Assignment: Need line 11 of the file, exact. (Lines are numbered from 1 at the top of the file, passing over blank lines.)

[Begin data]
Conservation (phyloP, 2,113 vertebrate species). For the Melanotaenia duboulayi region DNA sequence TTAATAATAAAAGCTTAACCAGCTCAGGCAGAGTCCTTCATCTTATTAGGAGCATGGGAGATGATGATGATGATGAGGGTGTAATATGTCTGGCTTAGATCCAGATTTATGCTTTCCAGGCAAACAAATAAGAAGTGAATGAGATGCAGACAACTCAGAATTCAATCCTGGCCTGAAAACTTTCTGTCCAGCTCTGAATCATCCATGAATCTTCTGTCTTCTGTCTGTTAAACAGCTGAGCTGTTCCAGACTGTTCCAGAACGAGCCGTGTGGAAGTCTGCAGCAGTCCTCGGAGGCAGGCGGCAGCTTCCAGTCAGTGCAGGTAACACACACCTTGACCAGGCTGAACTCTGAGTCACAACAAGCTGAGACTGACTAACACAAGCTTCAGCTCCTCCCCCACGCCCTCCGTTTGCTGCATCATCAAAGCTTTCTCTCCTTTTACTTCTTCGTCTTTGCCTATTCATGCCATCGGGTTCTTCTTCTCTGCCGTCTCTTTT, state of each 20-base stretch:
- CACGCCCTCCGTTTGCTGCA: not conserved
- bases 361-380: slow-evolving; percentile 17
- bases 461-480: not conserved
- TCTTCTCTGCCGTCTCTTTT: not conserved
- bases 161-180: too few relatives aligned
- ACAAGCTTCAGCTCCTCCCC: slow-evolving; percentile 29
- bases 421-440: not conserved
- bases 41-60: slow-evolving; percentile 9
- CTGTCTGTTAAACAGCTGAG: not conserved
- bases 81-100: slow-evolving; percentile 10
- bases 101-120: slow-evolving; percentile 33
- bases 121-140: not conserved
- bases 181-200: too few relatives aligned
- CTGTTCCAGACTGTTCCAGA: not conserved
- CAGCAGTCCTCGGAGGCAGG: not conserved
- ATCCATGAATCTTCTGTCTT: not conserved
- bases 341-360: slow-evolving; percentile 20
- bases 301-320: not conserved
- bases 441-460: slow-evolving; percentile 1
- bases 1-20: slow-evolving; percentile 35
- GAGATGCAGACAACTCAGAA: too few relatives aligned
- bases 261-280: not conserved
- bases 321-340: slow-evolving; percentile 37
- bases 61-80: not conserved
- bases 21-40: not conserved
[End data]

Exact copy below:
- bases 81-100: slow-evolving; percentile 10